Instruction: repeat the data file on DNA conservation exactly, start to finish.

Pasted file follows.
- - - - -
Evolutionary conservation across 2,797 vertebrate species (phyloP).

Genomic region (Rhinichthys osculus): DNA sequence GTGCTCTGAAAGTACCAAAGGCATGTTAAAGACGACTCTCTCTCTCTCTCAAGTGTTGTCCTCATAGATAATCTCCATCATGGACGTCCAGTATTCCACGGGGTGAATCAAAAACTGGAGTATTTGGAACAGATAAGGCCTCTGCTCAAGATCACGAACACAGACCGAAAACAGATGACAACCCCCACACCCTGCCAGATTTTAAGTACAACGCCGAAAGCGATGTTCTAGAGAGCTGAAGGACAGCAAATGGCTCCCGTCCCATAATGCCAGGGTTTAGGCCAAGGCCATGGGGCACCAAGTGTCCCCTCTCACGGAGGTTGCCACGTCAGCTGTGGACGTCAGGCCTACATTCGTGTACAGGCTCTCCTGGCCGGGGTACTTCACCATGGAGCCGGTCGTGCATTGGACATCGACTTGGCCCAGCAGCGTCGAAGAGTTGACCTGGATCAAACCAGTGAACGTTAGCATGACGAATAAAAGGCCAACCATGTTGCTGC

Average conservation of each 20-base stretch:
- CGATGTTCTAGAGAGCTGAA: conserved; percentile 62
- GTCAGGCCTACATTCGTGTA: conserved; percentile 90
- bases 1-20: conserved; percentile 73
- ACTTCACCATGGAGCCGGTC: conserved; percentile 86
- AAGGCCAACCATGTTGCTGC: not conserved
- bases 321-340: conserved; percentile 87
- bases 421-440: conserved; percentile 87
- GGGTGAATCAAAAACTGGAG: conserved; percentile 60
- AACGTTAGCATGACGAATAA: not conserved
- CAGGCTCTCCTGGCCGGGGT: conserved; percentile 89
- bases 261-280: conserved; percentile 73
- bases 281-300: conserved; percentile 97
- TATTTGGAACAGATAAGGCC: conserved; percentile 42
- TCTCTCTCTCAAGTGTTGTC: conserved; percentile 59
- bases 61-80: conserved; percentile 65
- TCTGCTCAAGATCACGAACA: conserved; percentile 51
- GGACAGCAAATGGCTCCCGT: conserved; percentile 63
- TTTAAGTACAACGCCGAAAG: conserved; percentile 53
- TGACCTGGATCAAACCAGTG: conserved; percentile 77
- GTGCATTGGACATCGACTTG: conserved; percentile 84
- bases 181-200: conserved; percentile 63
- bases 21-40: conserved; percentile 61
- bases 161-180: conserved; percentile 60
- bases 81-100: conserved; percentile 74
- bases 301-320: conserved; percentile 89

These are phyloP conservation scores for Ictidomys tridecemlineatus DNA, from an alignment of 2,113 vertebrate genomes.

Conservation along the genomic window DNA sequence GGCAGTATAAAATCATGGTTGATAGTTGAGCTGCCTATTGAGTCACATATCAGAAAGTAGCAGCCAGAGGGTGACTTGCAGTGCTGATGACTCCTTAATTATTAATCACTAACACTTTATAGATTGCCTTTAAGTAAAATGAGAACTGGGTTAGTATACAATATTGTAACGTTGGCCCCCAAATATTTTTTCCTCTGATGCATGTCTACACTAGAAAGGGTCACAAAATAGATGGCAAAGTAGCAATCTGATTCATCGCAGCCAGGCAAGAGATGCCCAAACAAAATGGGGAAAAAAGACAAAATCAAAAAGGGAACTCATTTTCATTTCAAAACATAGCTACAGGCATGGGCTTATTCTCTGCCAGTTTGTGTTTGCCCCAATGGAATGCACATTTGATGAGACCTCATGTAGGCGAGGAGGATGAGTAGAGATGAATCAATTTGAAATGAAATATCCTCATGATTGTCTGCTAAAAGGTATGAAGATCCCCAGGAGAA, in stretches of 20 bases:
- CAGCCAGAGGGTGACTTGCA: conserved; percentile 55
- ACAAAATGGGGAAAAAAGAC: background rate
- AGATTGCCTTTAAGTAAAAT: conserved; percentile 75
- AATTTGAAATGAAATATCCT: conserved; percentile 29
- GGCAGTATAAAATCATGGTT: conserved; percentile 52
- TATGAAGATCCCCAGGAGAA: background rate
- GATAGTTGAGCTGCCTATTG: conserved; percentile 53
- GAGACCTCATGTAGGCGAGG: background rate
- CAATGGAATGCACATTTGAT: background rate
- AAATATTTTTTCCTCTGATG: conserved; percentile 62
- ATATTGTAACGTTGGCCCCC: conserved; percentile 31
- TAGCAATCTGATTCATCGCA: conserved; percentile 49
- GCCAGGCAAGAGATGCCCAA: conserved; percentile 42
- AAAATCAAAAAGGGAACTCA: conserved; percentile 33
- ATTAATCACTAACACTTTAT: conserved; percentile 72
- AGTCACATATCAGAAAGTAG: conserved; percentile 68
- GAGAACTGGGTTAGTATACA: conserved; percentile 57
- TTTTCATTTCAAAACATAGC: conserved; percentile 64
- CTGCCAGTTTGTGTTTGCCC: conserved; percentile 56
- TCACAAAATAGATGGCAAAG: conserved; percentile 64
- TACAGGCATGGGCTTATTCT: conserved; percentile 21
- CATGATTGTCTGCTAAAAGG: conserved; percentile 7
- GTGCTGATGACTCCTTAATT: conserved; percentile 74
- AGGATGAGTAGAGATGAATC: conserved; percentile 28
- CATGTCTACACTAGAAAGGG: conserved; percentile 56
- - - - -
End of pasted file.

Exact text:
Evolutionary conservation across 2,797 vertebrate species (phyloP).

Genomic region (Rhinichthys osculus): DNA sequence GTGCTCTGAAAGTACCAAAGGCATGTTAAAGACGACTCTCTCTCTCTCTCAAGTGTTGTCCTCATAGATAATCTCCATCATGGACGTCCAGTATTCCACGGGGTGAATCAAAAACTGGAGTATTTGGAACAGATAAGGCCTCTGCTCAAGATCACGAACACAGACCGAAAACAGATGACAACCCCCACACCCTGCCAGATTTTAAGTACAACGCCGAAAGCGATGTTCTAGAGAGCTGAAGGACAGCAAATGGCTCCCGTCCCATAATGCCAGGGTTTAGGCCAAGGCCATGGGGCACCAAGTGTCCCCTCTCACGGAGGTTGCCACGTCAGCTGTGGACGTCAGGCCTACATTCGTGTACAGGCTCTCCTGGCCGGGGTACTTCACCATGGAGCCGGTCGTGCATTGGACATCGACTTGGCCCAGCAGCGTCGAAGAGTTGACCTGGATCAAACCAGTGAACGTTAGCATGACGAATAAAAGGCCAACCATGTTGCTGC

Average conservation of each 20-base stretch:
- CGATGTTCTAGAGAGCTGAA: conserved; percentile 62
- GTCAGGCCTACATTCGTGTA: conserved; percentile 90
- bases 1-20: conserved; percentile 73
- ACTTCACCATGGAGCCGGTC: conserved; percentile 86
- AAGGCCAACCATGTTGCTGC: not conserved
- bases 321-340: conserved; percentile 87
- bases 421-440: conserved; percentile 87
- GGGTGAATCAAAAACTGGAG: conserved; percentile 60
- AACGTTAGCATGACGAATAA: not conserved
- CAGGCTCTCCTGGCCGGGGT: conserved; percentile 89
- bases 261-280: conserved; percentile 73
- bases 281-300: conserved; percentile 97
- TATTTGGAACAGATAAGGCC: conserved; percentile 42
- TCTCTCTCTCAAGTGTTGTC: conserved; percentile 59
- bases 61-80: conserved; percentile 65
- TCTGCTCAAGATCACGAACA: conserved; percentile 51
- GGACAGCAAATGGCTCCCGT: conserved; percentile 63
- TTTAAGTACAACGCCGAAAG: conserved; percentile 53
- TGACCTGGATCAAACCAGTG: conserved; percentile 77
- GTGCATTGGACATCGACTTG: conserved; percentile 84
- bases 181-200: conserved; percentile 63
- bases 21-40: conserved; percentile 61
- bases 161-180: conserved; percentile 60
- bases 81-100: conserved; percentile 74
- bases 301-320: conserved; percentile 89

These are phyloP conservation scores for Ictidomys tridecemlineatus DNA, from an alignment of 2,113 vertebrate genomes.

Conservation along the genomic window DNA sequence GGCAGTATAAAATCATGGTTGATAGTTGAGCTGCCTATTGAGTCACATATCAGAAAGTAGCAGCCAGAGGGTGACTTGCAGTGCTGATGACTCCTTAATTATTAATCACTAACACTTTATAGATTGCCTTTAAGTAAAATGAGAACTGGGTTAGTATACAATATTGTAACGTTGGCCCCCAAATATTTTTTCCTCTGATGCATGTCTACACTAGAAAGGGTCACAAAATAGATGGCAAAGTAGCAATCTGATTCATCGCAGCCAGGCAAGAGATGCCCAAACAAAATGGGGAAAAAAGACAAAATCAAAAAGGGAACTCATTTTCATTTCAAAACATAGCTACAGGCATGGGCTTATTCTCTGCCAGTTTGTGTTTGCCCCAATGGAATGCACATTTGATGAGACCTCATGTAGGCGAGGAGGATGAGTAGAGATGAATCAATTTGAAATGAAATATCCTCATGATTGTCTGCTAAAAGGTATGAAGATCCCCAGGAGAA, in stretches of 20 bases:
- CAGCCAGAGGGTGACTTGCA: conserved; percentile 55
- ACAAAATGGGGAAAAAAGAC: background rate
- AGATTGCCTTTAAGTAAAAT: conserved; percentile 75
- AATTTGAAATGAAATATCCT: conserved; percentile 29
- GGCAGTATAAAATCATGGTT: conserved; percentile 52
- TATGAAGATCCCCAGGAGAA: background rate
- GATAGTTGAGCTGCCTATTG: conserved; percentile 53
- GAGACCTCATGTAGGCGAGG: background rate
- CAATGGAATGCACATTTGAT: background rate
- AAATATTTTTTCCTCTGATG: conserved; percentile 62
- ATATTGTAACGTTGGCCCCC: conserved; percentile 31
- TAGCAATCTGATTCATCGCA: conserved; percentile 49
- GCCAGGCAAGAGATGCCCAA: conserved; percentile 42
- AAAATCAAAAAGGGAACTCA: conserved; percentile 33
- ATTAATCACTAACACTTTAT: conserved; percentile 72
- AGTCACATATCAGAAAGTAG: conserved; percentile 68
- GAGAACTGGGTTAGTATACA: conserved; percentile 57
- TTTTCATTTCAAAACATAGC: conserved; percentile 64
- CTGCCAGTTTGTGTTTGCCC: conserved; percentile 56
- TCACAAAATAGATGGCAAAG: conserved; percentile 64
- TACAGGCATGGGCTTATTCT: conserved; percentile 21
- CATGATTGTCTGCTAAAAGG: conserved; percentile 7
- GTGCTGATGACTCCTTAATT: conserved; percentile 74
- AGGATGAGTAGAGATGAATC: conserved; percentile 28
- CATGTCTACACTAGAAAGGG: conserved; percentile 56